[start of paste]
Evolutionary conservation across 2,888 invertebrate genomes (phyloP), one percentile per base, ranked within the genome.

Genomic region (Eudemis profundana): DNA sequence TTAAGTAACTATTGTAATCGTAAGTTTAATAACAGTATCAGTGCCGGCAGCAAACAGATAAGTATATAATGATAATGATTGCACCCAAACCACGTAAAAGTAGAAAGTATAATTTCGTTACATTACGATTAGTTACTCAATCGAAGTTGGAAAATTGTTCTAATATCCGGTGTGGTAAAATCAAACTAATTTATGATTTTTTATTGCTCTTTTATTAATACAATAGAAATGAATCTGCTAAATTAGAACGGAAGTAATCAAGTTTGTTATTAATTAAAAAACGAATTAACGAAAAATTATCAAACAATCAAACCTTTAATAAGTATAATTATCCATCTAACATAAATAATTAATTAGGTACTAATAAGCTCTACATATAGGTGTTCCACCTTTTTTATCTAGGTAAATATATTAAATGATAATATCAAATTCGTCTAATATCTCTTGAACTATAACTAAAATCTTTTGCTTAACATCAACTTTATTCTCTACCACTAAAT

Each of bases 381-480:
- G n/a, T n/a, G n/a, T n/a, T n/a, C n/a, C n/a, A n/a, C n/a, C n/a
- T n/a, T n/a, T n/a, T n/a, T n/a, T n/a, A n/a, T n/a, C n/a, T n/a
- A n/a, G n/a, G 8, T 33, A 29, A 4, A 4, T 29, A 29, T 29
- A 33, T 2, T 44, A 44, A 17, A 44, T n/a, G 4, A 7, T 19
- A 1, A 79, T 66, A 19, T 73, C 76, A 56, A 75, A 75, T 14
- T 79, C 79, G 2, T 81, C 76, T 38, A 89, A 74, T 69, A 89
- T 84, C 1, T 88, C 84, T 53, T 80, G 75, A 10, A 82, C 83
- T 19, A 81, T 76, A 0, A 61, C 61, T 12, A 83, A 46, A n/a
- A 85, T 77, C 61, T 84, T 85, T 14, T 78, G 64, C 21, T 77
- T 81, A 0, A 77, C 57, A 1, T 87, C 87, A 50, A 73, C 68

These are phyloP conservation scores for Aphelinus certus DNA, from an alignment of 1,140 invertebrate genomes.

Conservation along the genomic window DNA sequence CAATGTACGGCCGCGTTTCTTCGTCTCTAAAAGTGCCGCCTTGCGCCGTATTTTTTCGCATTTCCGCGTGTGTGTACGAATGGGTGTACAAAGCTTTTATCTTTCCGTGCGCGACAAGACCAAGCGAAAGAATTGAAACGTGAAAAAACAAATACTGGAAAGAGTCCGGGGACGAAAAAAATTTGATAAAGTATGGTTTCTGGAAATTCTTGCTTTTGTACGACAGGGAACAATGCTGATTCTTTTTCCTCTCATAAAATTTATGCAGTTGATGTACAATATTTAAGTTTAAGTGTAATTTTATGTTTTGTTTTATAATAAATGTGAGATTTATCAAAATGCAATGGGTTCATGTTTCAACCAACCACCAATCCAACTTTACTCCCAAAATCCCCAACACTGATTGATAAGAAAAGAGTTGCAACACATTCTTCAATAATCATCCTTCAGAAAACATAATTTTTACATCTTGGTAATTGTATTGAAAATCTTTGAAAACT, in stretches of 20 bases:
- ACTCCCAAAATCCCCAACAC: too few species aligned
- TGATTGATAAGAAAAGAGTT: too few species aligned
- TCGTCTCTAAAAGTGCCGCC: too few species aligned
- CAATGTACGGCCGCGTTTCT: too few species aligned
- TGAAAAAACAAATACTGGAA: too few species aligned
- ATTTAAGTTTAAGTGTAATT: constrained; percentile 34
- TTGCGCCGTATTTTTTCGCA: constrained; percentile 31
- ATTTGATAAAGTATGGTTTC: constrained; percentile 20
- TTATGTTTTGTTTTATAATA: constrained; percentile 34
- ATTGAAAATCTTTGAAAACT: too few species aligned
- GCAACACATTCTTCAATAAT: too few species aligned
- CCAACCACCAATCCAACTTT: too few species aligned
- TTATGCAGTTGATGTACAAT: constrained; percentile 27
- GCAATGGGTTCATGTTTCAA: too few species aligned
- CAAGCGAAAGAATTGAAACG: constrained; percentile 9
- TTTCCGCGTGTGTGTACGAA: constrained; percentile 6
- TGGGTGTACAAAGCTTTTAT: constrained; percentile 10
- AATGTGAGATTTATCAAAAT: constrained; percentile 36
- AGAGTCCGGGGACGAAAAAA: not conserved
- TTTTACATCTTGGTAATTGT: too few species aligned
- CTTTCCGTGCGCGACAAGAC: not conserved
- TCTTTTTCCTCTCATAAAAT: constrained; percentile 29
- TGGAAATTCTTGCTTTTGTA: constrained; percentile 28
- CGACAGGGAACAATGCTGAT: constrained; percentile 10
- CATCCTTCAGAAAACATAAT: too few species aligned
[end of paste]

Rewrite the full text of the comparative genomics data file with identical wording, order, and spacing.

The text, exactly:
Evolutionary conservation across 2,888 invertebrate genomes (phyloP), one percentile per base, ranked within the genome.

Genomic region (Eudemis profundana): DNA sequence TTAAGTAACTATTGTAATCGTAAGTTTAATAACAGTATCAGTGCCGGCAGCAAACAGATAAGTATATAATGATAATGATTGCACCCAAACCACGTAAAAGTAGAAAGTATAATTTCGTTACATTACGATTAGTTACTCAATCGAAGTTGGAAAATTGTTCTAATATCCGGTGTGGTAAAATCAAACTAATTTATGATTTTTTATTGCTCTTTTATTAATACAATAGAAATGAATCTGCTAAATTAGAACGGAAGTAATCAAGTTTGTTATTAATTAAAAAACGAATTAACGAAAAATTATCAAACAATCAAACCTTTAATAAGTATAATTATCCATCTAACATAAATAATTAATTAGGTACTAATAAGCTCTACATATAGGTGTTCCACCTTTTTTATCTAGGTAAATATATTAAATGATAATATCAAATTCGTCTAATATCTCTTGAACTATAACTAAAATCTTTTGCTTAACATCAACTTTATTCTCTACCACTAAAT

Each of bases 381-480:
- G n/a, T n/a, G n/a, T n/a, T n/a, C n/a, C n/a, A n/a, C n/a, C n/a
- T n/a, T n/a, T n/a, T n/a, T n/a, T n/a, A n/a, T n/a, C n/a, T n/a
- A n/a, G n/a, G 8, T 33, A 29, A 4, A 4, T 29, A 29, T 29
- A 33, T 2, T 44, A 44, A 17, A 44, T n/a, G 4, A 7, T 19
- A 1, A 79, T 66, A 19, T 73, C 76, A 56, A 75, A 75, T 14
- T 79, C 79, G 2, T 81, C 76, T 38, A 89, A 74, T 69, A 89
- T 84, C 1, T 88, C 84, T 53, T 80, G 75, A 10, A 82, C 83
- T 19, A 81, T 76, A 0, A 61, C 61, T 12, A 83, A 46, A n/a
- A 85, T 77, C 61, T 84, T 85, T 14, T 78, G 64, C 21, T 77
- T 81, A 0, A 77, C 57, A 1, T 87, C 87, A 50, A 73, C 68

These are phyloP conservation scores for Aphelinus certus DNA, from an alignment of 1,140 invertebrate genomes.

Conservation along the genomic window DNA sequence CAATGTACGGCCGCGTTTCTTCGTCTCTAAAAGTGCCGCCTTGCGCCGTATTTTTTCGCATTTCCGCGTGTGTGTACGAATGGGTGTACAAAGCTTTTATCTTTCCGTGCGCGACAAGACCAAGCGAAAGAATTGAAACGTGAAAAAACAAATACTGGAAAGAGTCCGGGGACGAAAAAAATTTGATAAAGTATGGTTTCTGGAAATTCTTGCTTTTGTACGACAGGGAACAATGCTGATTCTTTTTCCTCTCATAAAATTTATGCAGTTGATGTACAATATTTAAGTTTAAGTGTAATTTTATGTTTTGTTTTATAATAAATGTGAGATTTATCAAAATGCAATGGGTTCATGTTTCAACCAACCACCAATCCAACTTTACTCCCAAAATCCCCAACACTGATTGATAAGAAAAGAGTTGCAACACATTCTTCAATAATCATCCTTCAGAAAACATAATTTTTACATCTTGGTAATTGTATTGAAAATCTTTGAAAACT, in stretches of 20 bases:
- ACTCCCAAAATCCCCAACAC: too few species aligned
- TGATTGATAAGAAAAGAGTT: too few species aligned
- TCGTCTCTAAAAGTGCCGCC: too few species aligned
- CAATGTACGGCCGCGTTTCT: too few species aligned
- TGAAAAAACAAATACTGGAA: too few species aligned
- ATTTAAGTTTAAGTGTAATT: constrained; percentile 34
- TTGCGCCGTATTTTTTCGCA: constrained; percentile 31
- ATTTGATAAAGTATGGTTTC: constrained; percentile 20
- TTATGTTTTGTTTTATAATA: constrained; percentile 34
- ATTGAAAATCTTTGAAAACT: too few species aligned
- GCAACACATTCTTCAATAAT: too few species aligned
- CCAACCACCAATCCAACTTT: too few species aligned
- TTATGCAGTTGATGTACAAT: constrained; percentile 27
- GCAATGGGTTCATGTTTCAA: too few species aligned
- CAAGCGAAAGAATTGAAACG: constrained; percentile 9
- TTTCCGCGTGTGTGTACGAA: constrained; percentile 6
- TGGGTGTACAAAGCTTTTAT: constrained; percentile 10
- AATGTGAGATTTATCAAAAT: constrained; percentile 36
- AGAGTCCGGGGACGAAAAAA: not conserved
- TTTTACATCTTGGTAATTGT: too few species aligned
- CTTTCCGTGCGCGACAAGAC: not conserved
- TCTTTTTCCTCTCATAAAAT: constrained; percentile 29
- TGGAAATTCTTGCTTTTGTA: constrained; percentile 28
- CGACAGGGAACAATGCTGAT: constrained; percentile 10
- CATCCTTCAGAAAACATAAT: too few species aligned